Scottsdale Author Nicole Zangara on How to Make and Maintain Female Friendships
From an early age, Nicole Zangara knew she wanted to help people.
Courtesy Nicole Zangara
"I was always that girl who was like, 'let's talk about our feelings,'" she says.
It make sense, then, that she would follow in her mother's footsteps, becoming a licensed clinical social worker with a focus in helping women in their relationships -- particularly the interpersonal connections of female-only friendships. She wrote a book to that effect, Surviving Female Friendships: The Good, The Bad, and The Ugly, ($12.95 available from Changing Hands Bookstore and other sellers) a mix of anecdotes and advice that was released in 2012.
"I was at that age where I was looking at friendships changing a lot and thinking, 'what the hell is going on?' I learned to put a voice to that [with the book]," she says. "I wanted to put a voice to something that a lot of women don't talk about."
She's taken her advice beyond bookshelves as well, hosting frequent workshops at the Fresh Start Women's Resource Center in Phoenix.
"What it ends up doing is it brings these women together, and we have a discussion about their friendship struggles, currently and in the past," she says. "I think so many women are craving this support and validation."
The 30-year-old author and social worker, who now lives in Scottsdale, called New Times recently to talk about why friendships get more difficult as we get older, how to make them last, and how to know when to let go.
As kids, people are bonded over simple things: liking the same toys for example. It's no secret that making new friends is harder as one gets older. What advice do you have for adults looking to make new friends?
When we're in school you go to school every day and see your friends, or when you're in college you have a plethora of people around you. The older we get -- for me I moved around a lot -- it gets harder to meet people. There are [services like] meetup.com and a lot of times there are events in your area at a local community center or [through] groups on Facebook. I'm not religious, but I always tell people to try a temple or a church as a great way to meet people. It's kind of searching for stuff and finding out what's around in your area and just going. I always tell people, "just go." Even if it sucks, go again -- because you end up meeting different people.
It's kind of like dating, almost.
Yeah! I compare dating to making friends in the book. I mean, how similar: You're putting yourself out there. As we get older we have less time and less patience. For me, the best way I've met friends is through friends.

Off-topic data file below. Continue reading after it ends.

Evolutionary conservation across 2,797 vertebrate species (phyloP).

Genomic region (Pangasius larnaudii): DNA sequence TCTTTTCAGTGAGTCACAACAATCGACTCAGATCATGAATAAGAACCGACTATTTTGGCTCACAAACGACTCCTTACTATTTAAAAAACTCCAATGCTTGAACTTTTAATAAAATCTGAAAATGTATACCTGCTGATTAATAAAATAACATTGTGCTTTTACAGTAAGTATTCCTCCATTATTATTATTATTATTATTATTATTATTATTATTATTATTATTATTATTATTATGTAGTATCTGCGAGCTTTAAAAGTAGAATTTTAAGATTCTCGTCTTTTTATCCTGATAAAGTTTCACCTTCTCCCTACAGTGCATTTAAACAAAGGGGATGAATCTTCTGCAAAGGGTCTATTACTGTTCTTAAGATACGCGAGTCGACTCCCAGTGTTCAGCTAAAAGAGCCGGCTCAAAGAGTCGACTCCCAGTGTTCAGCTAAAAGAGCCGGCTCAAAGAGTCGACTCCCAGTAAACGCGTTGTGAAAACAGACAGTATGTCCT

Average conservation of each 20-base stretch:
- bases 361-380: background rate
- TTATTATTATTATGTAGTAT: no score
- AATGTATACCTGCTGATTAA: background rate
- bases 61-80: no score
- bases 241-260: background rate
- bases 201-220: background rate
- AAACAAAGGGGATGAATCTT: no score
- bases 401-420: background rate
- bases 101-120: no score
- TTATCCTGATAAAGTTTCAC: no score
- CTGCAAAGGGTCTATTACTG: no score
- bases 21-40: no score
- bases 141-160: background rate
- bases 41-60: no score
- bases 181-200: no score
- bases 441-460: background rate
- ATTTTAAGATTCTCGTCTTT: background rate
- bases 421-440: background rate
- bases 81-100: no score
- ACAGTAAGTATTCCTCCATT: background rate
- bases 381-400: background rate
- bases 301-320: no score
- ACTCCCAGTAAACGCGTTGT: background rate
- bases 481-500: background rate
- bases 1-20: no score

What was the longest female friendship you've had, personally? What made it work?
This is a friend from graduate school who I've been friends with for eight years. We don't live in the same state [anymore], she's actually somewhere else. It's this idea that we're always checking in -- we have our weekly phone calls, even through distance and our busy schedules we always make time. It says so much about the friendship when [you consider] there are people here [in Arizona] I don't talk to or see that much.
So making time is the most important thing people need to do to make something work long-term?
Yeah, I mean, I have friends where they moved or I've moved and we kind of talk about "ok, I still want to keep in touch," but it stops or fades. Again, it's like dating: I'm not going to put a lot of effort into this if you're not going to. Life's priorities change.
What strengthens or weakens relationships between women?
I think jealousy, obviously, tends to weaken it. When women get in a really bad spot and their friends get amazing news or something happens for them being jealous or having competition (they're engaged, we're still single; they're having their third baby, we're having trouble getting pregnant), I think that can be really tough and knowing the difference between being happy for your friends and not letting it get in between the friendship.
Putting in the time and effort, whether you're there or with an e-mail or a phone call. I always tell people to reach out, even if it is a text message saying, "hey, wishing you a good day." I don't mean this corny long, "I miss you, I love you" message or something like that, but this idea of thinking about you. A lot of times we don't acknowledge or treat our friends with the same decency we would with a romantic partner, for example.